If we conclude from all outward evidence that there is a thing such as evil contributing both directly and indirectly to the wretched state of affairs we humans face, then logically and by example of nature there ought to a countervailing force of good to ameliorate those negative results. Else, our existence would be hopeless, futile, and unbearable. In both human and natural philosophy, what is the meaning of light to us, without an equal knowledge of darkness? In like manner, our appreciation of the wonderful benefits of sunshine is muted without the occasional cloudburst of a falling rain to chill us to the bone.
The external proofs offered against "the existence of an omniscient, omnipotent deity who is also benevolent and compassionate in the absolute sense" are hard to explain away rationally by the known and accepted laws of man. However, so are the internal evidences to the contrary of these stated proofs, at least by means of the scientific method that works best with tangible things like atoms, planets, and stars, but not so well with things like love, beauty, and God, though many will readily attest to the obvious existence of these things.
Why not use a test more in line with the subjective nature of our experiences with such things? Such a test involves the statistical probability that millions of people independently concurring that within a deeper and abiding part of themselves, that there is made known to them, a real, unique and completely valid entity that is not of themselves, but knows them intimately never-the-less. Many call it God. Until you know what that sweeping love and inner peace that the reality of your creator indwelling you by power of his Holy Spirit is like, then you can no more deny the reality of such, than can be denied the absence of such a reality in your life, as sad as that would be in the eyes of many.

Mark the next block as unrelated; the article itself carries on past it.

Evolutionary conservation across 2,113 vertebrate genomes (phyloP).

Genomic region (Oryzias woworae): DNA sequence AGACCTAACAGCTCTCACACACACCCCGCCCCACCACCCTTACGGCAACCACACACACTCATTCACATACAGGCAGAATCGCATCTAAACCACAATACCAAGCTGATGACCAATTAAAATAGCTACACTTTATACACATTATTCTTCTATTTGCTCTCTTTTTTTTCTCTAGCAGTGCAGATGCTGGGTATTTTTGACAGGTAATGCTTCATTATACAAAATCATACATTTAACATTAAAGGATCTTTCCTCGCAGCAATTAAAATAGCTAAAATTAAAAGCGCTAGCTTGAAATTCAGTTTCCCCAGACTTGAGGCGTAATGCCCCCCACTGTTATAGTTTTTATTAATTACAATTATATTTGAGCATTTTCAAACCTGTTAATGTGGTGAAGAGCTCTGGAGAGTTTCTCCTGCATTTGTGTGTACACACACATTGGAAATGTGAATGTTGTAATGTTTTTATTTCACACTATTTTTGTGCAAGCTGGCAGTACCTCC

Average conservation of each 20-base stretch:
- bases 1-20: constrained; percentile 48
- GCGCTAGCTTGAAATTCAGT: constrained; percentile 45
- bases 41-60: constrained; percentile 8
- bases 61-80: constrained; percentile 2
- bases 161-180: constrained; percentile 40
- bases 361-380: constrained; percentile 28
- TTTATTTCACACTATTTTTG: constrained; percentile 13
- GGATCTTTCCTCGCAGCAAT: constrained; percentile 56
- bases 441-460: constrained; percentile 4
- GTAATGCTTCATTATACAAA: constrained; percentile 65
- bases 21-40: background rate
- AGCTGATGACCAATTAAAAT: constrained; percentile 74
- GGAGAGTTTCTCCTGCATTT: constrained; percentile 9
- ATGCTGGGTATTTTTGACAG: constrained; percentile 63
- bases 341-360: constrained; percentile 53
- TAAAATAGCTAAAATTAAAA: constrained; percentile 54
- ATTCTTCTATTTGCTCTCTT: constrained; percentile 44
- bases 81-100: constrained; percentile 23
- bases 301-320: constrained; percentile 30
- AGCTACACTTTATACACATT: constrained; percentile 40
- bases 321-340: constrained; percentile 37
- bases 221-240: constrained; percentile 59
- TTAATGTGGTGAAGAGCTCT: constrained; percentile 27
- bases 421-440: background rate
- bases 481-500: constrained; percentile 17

It all comes down to faith and whether you accept the outer world as the complete proof of your experiential truths of reality, or whether you have discovered a deeper inner truth that defies explanation or scientific examination, but is as real as anything else ever known to your perceptions or senses in this world. Still, to deny millions of people's common knowledge of this phenomenon across all social, economic, geographical and historical strata is to leave the proofs of lesser known and experienced events and phenomena in danger of being discounted or discredited for lack of an equal evidential footing. Those things are readily accepted as fact and not fable, even with much less commonly known proof of knowledge or discovery going for them, than can be attributed to the reality for millions of a compassionate, omnipotent, and omniscient God who loves them.